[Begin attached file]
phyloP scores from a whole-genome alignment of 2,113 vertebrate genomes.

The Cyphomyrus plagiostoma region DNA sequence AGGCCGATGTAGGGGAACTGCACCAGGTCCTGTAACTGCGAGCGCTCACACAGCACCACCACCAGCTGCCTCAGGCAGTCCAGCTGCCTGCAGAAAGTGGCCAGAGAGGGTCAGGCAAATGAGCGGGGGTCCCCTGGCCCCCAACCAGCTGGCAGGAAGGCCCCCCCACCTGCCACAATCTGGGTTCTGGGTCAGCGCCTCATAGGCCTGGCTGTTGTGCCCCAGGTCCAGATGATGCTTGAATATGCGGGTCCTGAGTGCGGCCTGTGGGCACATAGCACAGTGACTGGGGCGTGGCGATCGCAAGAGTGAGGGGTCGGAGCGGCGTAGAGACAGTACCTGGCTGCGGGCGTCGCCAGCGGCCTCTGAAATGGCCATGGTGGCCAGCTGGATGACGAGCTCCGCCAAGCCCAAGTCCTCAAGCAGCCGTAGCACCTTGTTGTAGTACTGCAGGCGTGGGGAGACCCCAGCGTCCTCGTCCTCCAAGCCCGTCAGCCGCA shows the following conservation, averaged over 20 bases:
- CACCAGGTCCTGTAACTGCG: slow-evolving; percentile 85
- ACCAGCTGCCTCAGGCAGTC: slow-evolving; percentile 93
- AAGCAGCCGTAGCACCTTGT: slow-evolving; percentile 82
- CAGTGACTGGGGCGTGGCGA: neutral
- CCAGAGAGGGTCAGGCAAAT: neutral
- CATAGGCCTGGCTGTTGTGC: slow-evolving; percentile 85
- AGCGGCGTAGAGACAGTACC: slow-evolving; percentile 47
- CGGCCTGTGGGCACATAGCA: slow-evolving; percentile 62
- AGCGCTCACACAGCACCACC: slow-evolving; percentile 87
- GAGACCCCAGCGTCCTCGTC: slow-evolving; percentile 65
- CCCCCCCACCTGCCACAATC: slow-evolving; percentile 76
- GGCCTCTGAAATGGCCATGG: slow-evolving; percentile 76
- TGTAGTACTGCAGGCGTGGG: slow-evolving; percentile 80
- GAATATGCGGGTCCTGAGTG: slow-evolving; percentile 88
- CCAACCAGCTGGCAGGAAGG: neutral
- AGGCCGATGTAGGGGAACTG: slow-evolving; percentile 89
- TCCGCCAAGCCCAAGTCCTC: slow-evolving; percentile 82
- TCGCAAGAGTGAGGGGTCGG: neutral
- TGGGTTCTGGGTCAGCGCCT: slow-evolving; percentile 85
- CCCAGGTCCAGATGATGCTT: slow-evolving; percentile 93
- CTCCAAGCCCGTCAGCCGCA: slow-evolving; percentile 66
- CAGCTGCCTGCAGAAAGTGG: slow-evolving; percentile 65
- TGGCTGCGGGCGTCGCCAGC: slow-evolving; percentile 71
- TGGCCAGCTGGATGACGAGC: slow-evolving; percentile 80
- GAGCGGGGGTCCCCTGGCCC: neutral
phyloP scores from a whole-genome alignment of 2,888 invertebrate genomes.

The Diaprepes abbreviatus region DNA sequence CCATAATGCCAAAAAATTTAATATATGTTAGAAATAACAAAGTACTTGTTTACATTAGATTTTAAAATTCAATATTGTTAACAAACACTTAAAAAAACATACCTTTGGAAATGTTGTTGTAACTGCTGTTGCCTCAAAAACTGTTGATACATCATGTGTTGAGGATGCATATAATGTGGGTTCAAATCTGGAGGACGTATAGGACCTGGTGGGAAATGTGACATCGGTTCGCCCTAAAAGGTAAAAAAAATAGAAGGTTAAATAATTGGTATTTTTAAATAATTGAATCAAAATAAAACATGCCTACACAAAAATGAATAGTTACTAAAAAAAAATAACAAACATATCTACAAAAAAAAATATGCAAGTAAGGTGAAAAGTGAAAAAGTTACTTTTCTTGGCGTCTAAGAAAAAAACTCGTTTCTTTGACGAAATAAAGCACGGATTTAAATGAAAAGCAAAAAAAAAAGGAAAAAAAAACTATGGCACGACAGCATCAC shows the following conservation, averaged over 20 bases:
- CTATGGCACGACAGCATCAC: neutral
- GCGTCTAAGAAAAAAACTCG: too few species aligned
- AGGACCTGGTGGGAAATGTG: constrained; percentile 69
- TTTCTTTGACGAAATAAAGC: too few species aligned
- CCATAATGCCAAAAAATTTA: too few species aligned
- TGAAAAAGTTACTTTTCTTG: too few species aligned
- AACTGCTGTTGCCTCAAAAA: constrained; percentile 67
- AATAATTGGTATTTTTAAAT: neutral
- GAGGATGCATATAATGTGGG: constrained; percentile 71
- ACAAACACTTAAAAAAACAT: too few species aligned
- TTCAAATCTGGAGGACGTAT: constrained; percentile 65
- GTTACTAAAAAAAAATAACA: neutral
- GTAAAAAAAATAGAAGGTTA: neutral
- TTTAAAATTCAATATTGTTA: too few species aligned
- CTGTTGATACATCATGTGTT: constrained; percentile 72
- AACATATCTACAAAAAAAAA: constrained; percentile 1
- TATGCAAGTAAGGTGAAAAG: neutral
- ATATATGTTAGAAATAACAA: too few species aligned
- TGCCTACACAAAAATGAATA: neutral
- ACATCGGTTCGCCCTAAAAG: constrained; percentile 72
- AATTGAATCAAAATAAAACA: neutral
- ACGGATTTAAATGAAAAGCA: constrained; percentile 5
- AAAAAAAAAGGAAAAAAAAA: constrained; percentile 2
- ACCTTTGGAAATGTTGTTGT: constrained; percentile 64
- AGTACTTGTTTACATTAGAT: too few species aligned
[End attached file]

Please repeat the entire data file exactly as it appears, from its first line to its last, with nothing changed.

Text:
phyloP scores from a whole-genome alignment of 2,113 vertebrate genomes.

The Cyphomyrus plagiostoma region DNA sequence AGGCCGATGTAGGGGAACTGCACCAGGTCCTGTAACTGCGAGCGCTCACACAGCACCACCACCAGCTGCCTCAGGCAGTCCAGCTGCCTGCAGAAAGTGGCCAGAGAGGGTCAGGCAAATGAGCGGGGGTCCCCTGGCCCCCAACCAGCTGGCAGGAAGGCCCCCCCACCTGCCACAATCTGGGTTCTGGGTCAGCGCCTCATAGGCCTGGCTGTTGTGCCCCAGGTCCAGATGATGCTTGAATATGCGGGTCCTGAGTGCGGCCTGTGGGCACATAGCACAGTGACTGGGGCGTGGCGATCGCAAGAGTGAGGGGTCGGAGCGGCGTAGAGACAGTACCTGGCTGCGGGCGTCGCCAGCGGCCTCTGAAATGGCCATGGTGGCCAGCTGGATGACGAGCTCCGCCAAGCCCAAGTCCTCAAGCAGCCGTAGCACCTTGTTGTAGTACTGCAGGCGTGGGGAGACCCCAGCGTCCTCGTCCTCCAAGCCCGTCAGCCGCA shows the following conservation, averaged over 20 bases:
- CACCAGGTCCTGTAACTGCG: slow-evolving; percentile 85
- ACCAGCTGCCTCAGGCAGTC: slow-evolving; percentile 93
- AAGCAGCCGTAGCACCTTGT: slow-evolving; percentile 82
- CAGTGACTGGGGCGTGGCGA: neutral
- CCAGAGAGGGTCAGGCAAAT: neutral
- CATAGGCCTGGCTGTTGTGC: slow-evolving; percentile 85
- AGCGGCGTAGAGACAGTACC: slow-evolving; percentile 47
- CGGCCTGTGGGCACATAGCA: slow-evolving; percentile 62
- AGCGCTCACACAGCACCACC: slow-evolving; percentile 87
- GAGACCCCAGCGTCCTCGTC: slow-evolving; percentile 65
- CCCCCCCACCTGCCACAATC: slow-evolving; percentile 76
- GGCCTCTGAAATGGCCATGG: slow-evolving; percentile 76
- TGTAGTACTGCAGGCGTGGG: slow-evolving; percentile 80
- GAATATGCGGGTCCTGAGTG: slow-evolving; percentile 88
- CCAACCAGCTGGCAGGAAGG: neutral
- AGGCCGATGTAGGGGAACTG: slow-evolving; percentile 89
- TCCGCCAAGCCCAAGTCCTC: slow-evolving; percentile 82
- TCGCAAGAGTGAGGGGTCGG: neutral
- TGGGTTCTGGGTCAGCGCCT: slow-evolving; percentile 85
- CCCAGGTCCAGATGATGCTT: slow-evolving; percentile 93
- CTCCAAGCCCGTCAGCCGCA: slow-evolving; percentile 66
- CAGCTGCCTGCAGAAAGTGG: slow-evolving; percentile 65
- TGGCTGCGGGCGTCGCCAGC: slow-evolving; percentile 71
- TGGCCAGCTGGATGACGAGC: slow-evolving; percentile 80
- GAGCGGGGGTCCCCTGGCCC: neutral
phyloP scores from a whole-genome alignment of 2,888 invertebrate genomes.

The Diaprepes abbreviatus region DNA sequence CCATAATGCCAAAAAATTTAATATATGTTAGAAATAACAAAGTACTTGTTTACATTAGATTTTAAAATTCAATATTGTTAACAAACACTTAAAAAAACATACCTTTGGAAATGTTGTTGTAACTGCTGTTGCCTCAAAAACTGTTGATACATCATGTGTTGAGGATGCATATAATGTGGGTTCAAATCTGGAGGACGTATAGGACCTGGTGGGAAATGTGACATCGGTTCGCCCTAAAAGGTAAAAAAAATAGAAGGTTAAATAATTGGTATTTTTAAATAATTGAATCAAAATAAAACATGCCTACACAAAAATGAATAGTTACTAAAAAAAAATAACAAACATATCTACAAAAAAAAATATGCAAGTAAGGTGAAAAGTGAAAAAGTTACTTTTCTTGGCGTCTAAGAAAAAAACTCGTTTCTTTGACGAAATAAAGCACGGATTTAAATGAAAAGCAAAAAAAAAAGGAAAAAAAAACTATGGCACGACAGCATCAC shows the following conservation, averaged over 20 bases:
- CTATGGCACGACAGCATCAC: neutral
- GCGTCTAAGAAAAAAACTCG: too few species aligned
- AGGACCTGGTGGGAAATGTG: constrained; percentile 69
- TTTCTTTGACGAAATAAAGC: too few species aligned
- CCATAATGCCAAAAAATTTA: too few species aligned
- TGAAAAAGTTACTTTTCTTG: too few species aligned
- AACTGCTGTTGCCTCAAAAA: constrained; percentile 67
- AATAATTGGTATTTTTAAAT: neutral
- GAGGATGCATATAATGTGGG: constrained; percentile 71
- ACAAACACTTAAAAAAACAT: too few species aligned
- TTCAAATCTGGAGGACGTAT: constrained; percentile 65
- GTTACTAAAAAAAAATAACA: neutral
- GTAAAAAAAATAGAAGGTTA: neutral
- TTTAAAATTCAATATTGTTA: too few species aligned
- CTGTTGATACATCATGTGTT: constrained; percentile 72
- AACATATCTACAAAAAAAAA: constrained; percentile 1
- TATGCAAGTAAGGTGAAAAG: neutral
- ATATATGTTAGAAATAACAA: too few species aligned
- TGCCTACACAAAAATGAATA: neutral
- ACATCGGTTCGCCCTAAAAG: constrained; percentile 72
- AATTGAATCAAAATAAAACA: neutral
- ACGGATTTAAATGAAAAGCA: constrained; percentile 5
- AAAAAAAAAGGAAAAAAAAA: constrained; percentile 2
- ACCTTTGGAAATGTTGTTGT: constrained; percentile 64
- AGTACTTGTTTACATTAGAT: too few species aligned